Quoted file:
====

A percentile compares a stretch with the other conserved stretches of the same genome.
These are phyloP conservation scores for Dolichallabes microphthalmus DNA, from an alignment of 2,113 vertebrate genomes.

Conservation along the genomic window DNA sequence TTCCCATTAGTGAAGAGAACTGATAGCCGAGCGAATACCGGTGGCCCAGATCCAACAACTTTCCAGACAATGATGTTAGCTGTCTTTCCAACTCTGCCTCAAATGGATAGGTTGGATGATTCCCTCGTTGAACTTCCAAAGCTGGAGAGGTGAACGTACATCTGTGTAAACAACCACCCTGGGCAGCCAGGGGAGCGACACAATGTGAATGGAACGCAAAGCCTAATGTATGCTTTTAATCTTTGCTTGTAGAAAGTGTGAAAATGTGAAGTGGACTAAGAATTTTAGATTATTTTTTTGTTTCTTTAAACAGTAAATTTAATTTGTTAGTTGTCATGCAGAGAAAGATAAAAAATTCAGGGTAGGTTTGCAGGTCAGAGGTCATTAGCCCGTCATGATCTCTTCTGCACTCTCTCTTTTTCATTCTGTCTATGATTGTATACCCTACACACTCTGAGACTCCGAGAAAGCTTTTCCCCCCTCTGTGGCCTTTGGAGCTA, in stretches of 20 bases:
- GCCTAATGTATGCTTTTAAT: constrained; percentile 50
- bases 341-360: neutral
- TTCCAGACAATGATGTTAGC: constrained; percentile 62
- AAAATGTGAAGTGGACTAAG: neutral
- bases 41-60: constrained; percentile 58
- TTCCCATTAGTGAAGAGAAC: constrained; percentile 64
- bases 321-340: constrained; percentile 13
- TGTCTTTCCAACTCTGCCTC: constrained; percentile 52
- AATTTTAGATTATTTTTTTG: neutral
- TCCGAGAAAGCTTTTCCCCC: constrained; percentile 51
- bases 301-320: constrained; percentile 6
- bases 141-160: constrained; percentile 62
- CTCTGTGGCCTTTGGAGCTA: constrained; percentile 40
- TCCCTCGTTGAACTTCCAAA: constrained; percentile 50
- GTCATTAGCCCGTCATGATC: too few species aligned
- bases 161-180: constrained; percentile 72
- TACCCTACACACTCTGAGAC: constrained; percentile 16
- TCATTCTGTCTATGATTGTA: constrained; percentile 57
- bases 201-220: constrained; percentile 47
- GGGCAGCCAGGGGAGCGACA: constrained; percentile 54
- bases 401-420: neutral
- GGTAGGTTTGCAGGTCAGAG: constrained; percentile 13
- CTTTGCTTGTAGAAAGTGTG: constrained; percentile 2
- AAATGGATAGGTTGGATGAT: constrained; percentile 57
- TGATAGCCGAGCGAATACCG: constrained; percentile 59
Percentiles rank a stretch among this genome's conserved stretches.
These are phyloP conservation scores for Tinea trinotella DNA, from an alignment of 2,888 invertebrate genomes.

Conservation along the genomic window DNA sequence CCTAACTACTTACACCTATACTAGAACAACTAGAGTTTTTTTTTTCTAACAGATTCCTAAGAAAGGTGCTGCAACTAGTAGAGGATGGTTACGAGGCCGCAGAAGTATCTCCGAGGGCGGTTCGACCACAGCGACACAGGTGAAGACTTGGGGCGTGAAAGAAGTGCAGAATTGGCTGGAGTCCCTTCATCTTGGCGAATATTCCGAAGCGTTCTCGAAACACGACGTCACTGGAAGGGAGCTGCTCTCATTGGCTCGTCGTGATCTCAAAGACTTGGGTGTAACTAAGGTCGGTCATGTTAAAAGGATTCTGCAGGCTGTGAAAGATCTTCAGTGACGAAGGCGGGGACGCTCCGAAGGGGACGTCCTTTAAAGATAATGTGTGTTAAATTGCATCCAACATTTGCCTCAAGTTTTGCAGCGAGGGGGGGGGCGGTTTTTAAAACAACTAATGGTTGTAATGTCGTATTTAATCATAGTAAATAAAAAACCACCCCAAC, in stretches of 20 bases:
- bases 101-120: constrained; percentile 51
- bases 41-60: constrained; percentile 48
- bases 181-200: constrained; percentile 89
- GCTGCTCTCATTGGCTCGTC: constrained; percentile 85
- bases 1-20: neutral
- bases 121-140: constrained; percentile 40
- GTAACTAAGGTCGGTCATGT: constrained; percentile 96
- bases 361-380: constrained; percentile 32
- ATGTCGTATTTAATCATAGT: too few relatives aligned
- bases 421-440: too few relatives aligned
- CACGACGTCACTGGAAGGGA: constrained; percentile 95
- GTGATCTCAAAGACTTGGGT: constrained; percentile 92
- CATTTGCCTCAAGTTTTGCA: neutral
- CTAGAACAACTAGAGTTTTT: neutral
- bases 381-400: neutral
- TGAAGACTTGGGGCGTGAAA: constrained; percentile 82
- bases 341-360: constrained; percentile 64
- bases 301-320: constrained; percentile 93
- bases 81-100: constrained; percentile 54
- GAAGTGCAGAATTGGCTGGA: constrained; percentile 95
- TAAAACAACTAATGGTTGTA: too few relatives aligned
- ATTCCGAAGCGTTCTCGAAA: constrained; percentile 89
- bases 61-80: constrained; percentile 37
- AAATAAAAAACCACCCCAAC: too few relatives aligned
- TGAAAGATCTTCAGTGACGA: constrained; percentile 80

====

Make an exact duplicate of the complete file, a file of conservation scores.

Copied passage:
A percentile compares a stretch with the other conserved stretches of the same genome.
These are phyloP conservation scores for Dolichallabes microphthalmus DNA, from an alignment of 2,113 vertebrate genomes.

Conservation along the genomic window DNA sequence TTCCCATTAGTGAAGAGAACTGATAGCCGAGCGAATACCGGTGGCCCAGATCCAACAACTTTCCAGACAATGATGTTAGCTGTCTTTCCAACTCTGCCTCAAATGGATAGGTTGGATGATTCCCTCGTTGAACTTCCAAAGCTGGAGAGGTGAACGTACATCTGTGTAAACAACCACCCTGGGCAGCCAGGGGAGCGACACAATGTGAATGGAACGCAAAGCCTAATGTATGCTTTTAATCTTTGCTTGTAGAAAGTGTGAAAATGTGAAGTGGACTAAGAATTTTAGATTATTTTTTTGTTTCTTTAAACAGTAAATTTAATTTGTTAGTTGTCATGCAGAGAAAGATAAAAAATTCAGGGTAGGTTTGCAGGTCAGAGGTCATTAGCCCGTCATGATCTCTTCTGCACTCTCTCTTTTTCATTCTGTCTATGATTGTATACCCTACACACTCTGAGACTCCGAGAAAGCTTTTCCCCCCTCTGTGGCCTTTGGAGCTA, in stretches of 20 bases:
- GCCTAATGTATGCTTTTAAT: constrained; percentile 50
- bases 341-360: neutral
- TTCCAGACAATGATGTTAGC: constrained; percentile 62
- AAAATGTGAAGTGGACTAAG: neutral
- bases 41-60: constrained; percentile 58
- TTCCCATTAGTGAAGAGAAC: constrained; percentile 64
- bases 321-340: constrained; percentile 13
- TGTCTTTCCAACTCTGCCTC: constrained; percentile 52
- AATTTTAGATTATTTTTTTG: neutral
- TCCGAGAAAGCTTTTCCCCC: constrained; percentile 51
- bases 301-320: constrained; percentile 6
- bases 141-160: constrained; percentile 62
- CTCTGTGGCCTTTGGAGCTA: constrained; percentile 40
- TCCCTCGTTGAACTTCCAAA: constrained; percentile 50
- GTCATTAGCCCGTCATGATC: too few species aligned
- bases 161-180: constrained; percentile 72
- TACCCTACACACTCTGAGAC: constrained; percentile 16
- TCATTCTGTCTATGATTGTA: constrained; percentile 57
- bases 201-220: constrained; percentile 47
- GGGCAGCCAGGGGAGCGACA: constrained; percentile 54
- bases 401-420: neutral
- GGTAGGTTTGCAGGTCAGAG: constrained; percentile 13
- CTTTGCTTGTAGAAAGTGTG: constrained; percentile 2
- AAATGGATAGGTTGGATGAT: constrained; percentile 57
- TGATAGCCGAGCGAATACCG: constrained; percentile 59
Percentiles rank a stretch among this genome's conserved stretches.
These are phyloP conservation scores for Tinea trinotella DNA, from an alignment of 2,888 invertebrate genomes.

Conservation along the genomic window DNA sequence CCTAACTACTTACACCTATACTAGAACAACTAGAGTTTTTTTTTTCTAACAGATTCCTAAGAAAGGTGCTGCAACTAGTAGAGGATGGTTACGAGGCCGCAGAAGTATCTCCGAGGGCGGTTCGACCACAGCGACACAGGTGAAGACTTGGGGCGTGAAAGAAGTGCAGAATTGGCTGGAGTCCCTTCATCTTGGCGAATATTCCGAAGCGTTCTCGAAACACGACGTCACTGGAAGGGAGCTGCTCTCATTGGCTCGTCGTGATCTCAAAGACTTGGGTGTAACTAAGGTCGGTCATGTTAAAAGGATTCTGCAGGCTGTGAAAGATCTTCAGTGACGAAGGCGGGGACGCTCCGAAGGGGACGTCCTTTAAAGATAATGTGTGTTAAATTGCATCCAACATTTGCCTCAAGTTTTGCAGCGAGGGGGGGGGCGGTTTTTAAAACAACTAATGGTTGTAATGTCGTATTTAATCATAGTAAATAAAAAACCACCCCAAC, in stretches of 20 bases:
- bases 101-120: constrained; percentile 51
- bases 41-60: constrained; percentile 48
- bases 181-200: constrained; percentile 89
- GCTGCTCTCATTGGCTCGTC: constrained; percentile 85
- bases 1-20: neutral
- bases 121-140: constrained; percentile 40
- GTAACTAAGGTCGGTCATGT: constrained; percentile 96
- bases 361-380: constrained; percentile 32
- ATGTCGTATTTAATCATAGT: too few relatives aligned
- bases 421-440: too few relatives aligned
- CACGACGTCACTGGAAGGGA: constrained; percentile 95
- GTGATCTCAAAGACTTGGGT: constrained; percentile 92
- CATTTGCCTCAAGTTTTGCA: neutral
- CTAGAACAACTAGAGTTTTT: neutral
- bases 381-400: neutral
- TGAAGACTTGGGGCGTGAAA: constrained; percentile 82
- bases 341-360: constrained; percentile 64
- bases 301-320: constrained; percentile 93
- bases 81-100: constrained; percentile 54
- GAAGTGCAGAATTGGCTGGA: constrained; percentile 95
- TAAAACAACTAATGGTTGTA: too few relatives aligned
- ATTCCGAAGCGTTCTCGAAA: constrained; percentile 89
- bases 61-80: constrained; percentile 37
- AAATAAAAAACCACCCCAAC: too few relatives aligned
- TGAAAGATCTTCAGTGACGA: constrained; percentile 80